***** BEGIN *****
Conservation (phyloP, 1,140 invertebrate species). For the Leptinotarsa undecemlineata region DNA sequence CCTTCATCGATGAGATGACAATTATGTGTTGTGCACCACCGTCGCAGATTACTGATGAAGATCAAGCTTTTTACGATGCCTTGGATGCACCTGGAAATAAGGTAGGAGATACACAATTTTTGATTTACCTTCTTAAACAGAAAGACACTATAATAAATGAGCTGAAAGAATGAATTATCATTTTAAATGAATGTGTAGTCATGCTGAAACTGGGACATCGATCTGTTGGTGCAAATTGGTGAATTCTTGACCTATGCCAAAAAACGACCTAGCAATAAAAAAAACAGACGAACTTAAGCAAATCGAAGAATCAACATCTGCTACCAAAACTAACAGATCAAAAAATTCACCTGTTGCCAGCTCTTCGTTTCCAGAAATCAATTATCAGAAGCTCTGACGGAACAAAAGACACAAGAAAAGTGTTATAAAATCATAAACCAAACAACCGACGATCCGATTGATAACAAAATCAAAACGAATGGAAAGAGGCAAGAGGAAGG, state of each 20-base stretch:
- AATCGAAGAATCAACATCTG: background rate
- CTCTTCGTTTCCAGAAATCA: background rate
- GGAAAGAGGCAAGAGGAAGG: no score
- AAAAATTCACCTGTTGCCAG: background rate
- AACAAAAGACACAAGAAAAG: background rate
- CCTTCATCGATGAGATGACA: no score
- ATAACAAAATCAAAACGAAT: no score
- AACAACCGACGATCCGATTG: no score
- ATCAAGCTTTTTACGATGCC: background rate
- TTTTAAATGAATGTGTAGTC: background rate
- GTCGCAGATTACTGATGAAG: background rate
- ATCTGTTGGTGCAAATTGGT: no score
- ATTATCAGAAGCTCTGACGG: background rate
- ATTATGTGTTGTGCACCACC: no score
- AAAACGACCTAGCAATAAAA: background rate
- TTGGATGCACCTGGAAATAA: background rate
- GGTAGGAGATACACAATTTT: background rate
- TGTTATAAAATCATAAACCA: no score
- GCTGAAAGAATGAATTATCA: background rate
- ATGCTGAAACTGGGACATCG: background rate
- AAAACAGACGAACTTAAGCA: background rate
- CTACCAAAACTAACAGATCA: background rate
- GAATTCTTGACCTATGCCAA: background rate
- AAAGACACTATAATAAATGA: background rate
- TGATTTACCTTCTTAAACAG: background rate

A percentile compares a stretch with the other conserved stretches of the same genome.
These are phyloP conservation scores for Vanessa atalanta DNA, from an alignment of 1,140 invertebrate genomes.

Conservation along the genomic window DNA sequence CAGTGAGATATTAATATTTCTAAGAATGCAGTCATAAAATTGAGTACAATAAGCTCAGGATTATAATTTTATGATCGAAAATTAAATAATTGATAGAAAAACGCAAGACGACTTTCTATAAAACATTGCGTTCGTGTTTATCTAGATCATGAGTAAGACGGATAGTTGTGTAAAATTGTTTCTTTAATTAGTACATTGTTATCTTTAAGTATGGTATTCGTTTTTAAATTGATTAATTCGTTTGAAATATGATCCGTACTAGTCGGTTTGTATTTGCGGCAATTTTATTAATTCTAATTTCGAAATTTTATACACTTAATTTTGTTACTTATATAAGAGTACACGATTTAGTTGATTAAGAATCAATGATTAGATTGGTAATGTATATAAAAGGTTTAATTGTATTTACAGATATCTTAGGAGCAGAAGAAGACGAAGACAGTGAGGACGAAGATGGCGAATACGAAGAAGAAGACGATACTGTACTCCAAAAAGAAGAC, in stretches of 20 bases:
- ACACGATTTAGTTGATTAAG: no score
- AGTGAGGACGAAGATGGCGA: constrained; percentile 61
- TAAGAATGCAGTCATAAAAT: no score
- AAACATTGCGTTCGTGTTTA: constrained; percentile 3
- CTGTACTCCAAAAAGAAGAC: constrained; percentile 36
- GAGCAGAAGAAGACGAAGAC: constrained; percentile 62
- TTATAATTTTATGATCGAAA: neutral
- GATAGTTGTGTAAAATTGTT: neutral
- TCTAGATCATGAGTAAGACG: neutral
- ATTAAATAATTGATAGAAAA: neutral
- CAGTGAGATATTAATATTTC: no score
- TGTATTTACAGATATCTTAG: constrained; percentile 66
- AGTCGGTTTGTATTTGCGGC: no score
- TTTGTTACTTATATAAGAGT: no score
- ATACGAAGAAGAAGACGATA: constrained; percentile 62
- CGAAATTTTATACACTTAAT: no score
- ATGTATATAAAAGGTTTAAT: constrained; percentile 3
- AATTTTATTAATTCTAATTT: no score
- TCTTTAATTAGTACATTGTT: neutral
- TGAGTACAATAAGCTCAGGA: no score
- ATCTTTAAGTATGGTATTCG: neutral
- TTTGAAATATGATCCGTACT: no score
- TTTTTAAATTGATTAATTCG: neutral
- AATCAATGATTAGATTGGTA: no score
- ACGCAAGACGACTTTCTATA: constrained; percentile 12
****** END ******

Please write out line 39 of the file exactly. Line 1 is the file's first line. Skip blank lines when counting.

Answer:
- ATTAAATAATTGATAGAAAA: neutral